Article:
Heat waves! Westford is experiencing a heat waves this summer, and so is much of the country, Europe, and other parts of the world. Some of us are fortunate in that we can turn on an air conditioner if we want to; not everyone is so lucky. But this ability to cool ourselves is putting us in a feed-back loop. With global warming, we are experiencing more and longer heat waves. Turning on an air conditioner that is powered by fossil fuels, is exacerbating global warming. What to do?
If you do use an air conditioner, one first step can be to raise the thermostat to 76 or 78 degrees, so that the air conditioner doesn’t come on as frequently. At night, you can turn off the air conditioner, open the windows, and use a fan in your bedrooms. You can turn off the air conditioner entirely any time you will be away from home for an extended period of time. National Grid tells us that the power used to get your house cooled when you return, is far less than the power that would be used if you keep the air conditioner on, even for several hours, while you are away.
An even better idea is to do your best to power that air conditioner sustainably, with green energy such as solar and wind. If you cannot put solar panels on your roof, as a Westford resident you can opt for the Town’s Power Options Program, or POP at levels up to 100%. This program promises that you will be using electricity from sustainable sources. Another good supplier is Nexamp, headquartered in Boston, which obtains your electricity from solar farms in Massachusetts. Nexamp promises you 100% solar-generated electricity, at a 12-15% reduction in the price you would normally pay National Grid. This is the supplier we use, because as condo dwellers, we cannot put solar panels on our roof. All suppliers will bill you through National Grid.
But what if your HVAC system is old and needs replacement? In that case, you may want to install a heat pump that provides heat and air conditioning in one system. The new heat pumps work well, even in New England’s cold winters, and won’t be using fossil fuels for energy. The Westford residents we know who are using heat pumps, swear by them. Mass Save is now offering rebates on the cost of heat pumps of $10,000 to $15,000. Mass Save can also give you advice on weather proofing your home, and suggest qualified heat pump installers. For more information, visit the Westford Climate Action website at westfordclimateaction.org. Here you can find a link to a video of an excellent Zoom seminar that WCA held in 2022. The video features two Westford residents talking about their heat pump systems. Stay cool!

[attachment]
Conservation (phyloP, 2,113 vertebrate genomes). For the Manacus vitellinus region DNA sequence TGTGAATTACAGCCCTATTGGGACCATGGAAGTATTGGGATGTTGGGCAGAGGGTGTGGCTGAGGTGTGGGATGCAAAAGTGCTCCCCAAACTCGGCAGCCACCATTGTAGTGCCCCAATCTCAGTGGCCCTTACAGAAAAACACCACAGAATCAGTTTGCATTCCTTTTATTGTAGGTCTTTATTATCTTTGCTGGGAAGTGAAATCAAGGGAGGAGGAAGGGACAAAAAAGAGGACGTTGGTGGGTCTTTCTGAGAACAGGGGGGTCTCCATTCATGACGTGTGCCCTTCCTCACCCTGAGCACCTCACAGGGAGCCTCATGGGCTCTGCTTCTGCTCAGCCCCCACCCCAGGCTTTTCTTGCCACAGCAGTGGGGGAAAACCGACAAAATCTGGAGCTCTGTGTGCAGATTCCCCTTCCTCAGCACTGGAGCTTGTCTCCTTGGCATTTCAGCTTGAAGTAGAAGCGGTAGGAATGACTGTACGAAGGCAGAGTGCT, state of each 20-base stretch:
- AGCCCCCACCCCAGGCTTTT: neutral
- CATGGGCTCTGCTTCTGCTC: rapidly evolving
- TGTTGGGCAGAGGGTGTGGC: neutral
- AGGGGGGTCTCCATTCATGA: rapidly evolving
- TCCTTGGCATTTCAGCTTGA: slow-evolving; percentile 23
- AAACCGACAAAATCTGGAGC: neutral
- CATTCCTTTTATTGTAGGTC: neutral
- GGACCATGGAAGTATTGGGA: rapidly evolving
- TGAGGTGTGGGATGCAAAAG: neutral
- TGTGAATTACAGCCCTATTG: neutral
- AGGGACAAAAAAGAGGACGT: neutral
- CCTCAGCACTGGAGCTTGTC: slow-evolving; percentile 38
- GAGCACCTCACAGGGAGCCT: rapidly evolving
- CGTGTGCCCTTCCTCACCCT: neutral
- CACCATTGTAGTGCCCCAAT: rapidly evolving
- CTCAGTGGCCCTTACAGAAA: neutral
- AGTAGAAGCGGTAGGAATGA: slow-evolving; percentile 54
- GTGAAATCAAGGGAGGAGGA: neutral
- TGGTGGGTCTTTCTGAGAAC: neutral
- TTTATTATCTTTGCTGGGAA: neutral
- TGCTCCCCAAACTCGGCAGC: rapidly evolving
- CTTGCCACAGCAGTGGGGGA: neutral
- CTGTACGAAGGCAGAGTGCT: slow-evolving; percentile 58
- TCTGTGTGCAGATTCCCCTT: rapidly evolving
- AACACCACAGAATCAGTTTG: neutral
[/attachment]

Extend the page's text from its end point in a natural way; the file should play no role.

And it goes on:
Many thanks to the flora and fauna reporters for the month of July. Please send reports by August 31 to be included in next month’s column. You can call me at 692-3907, write me at 7A Old Colony Drive, or e-mail me at email@example.com.
Late June Reports:
Rosemarie Koester, Providence Rd. At the feeder: too many grackles scare the others away. Also, cardinals, goldfinch, purple finch, house finch, blue jays, red-winged blackbirds (males, female, juvenile), mourning doves, robins (must have a nest nearby. They always fuss when I am working in the yard). Chickadees are anxious to get to the feeder when I am putting them out in the morning, tufted titmouse, red-bellied woodpeckers, downy woodpeckers, rose-breasted grosbeak (so pretty and comes daily). The female joins him at our finch feeder. Hawk seen overhead. I think I heard a pileated woodpecker in the woods. A few turkeys almost daily, bunnies, chipmunks, gray squirrels. One squirrel seemed to have a sore back/shoulder–looked raw. It came for a few days and not lately. Bees on bee balm and milkweed, mosquitos!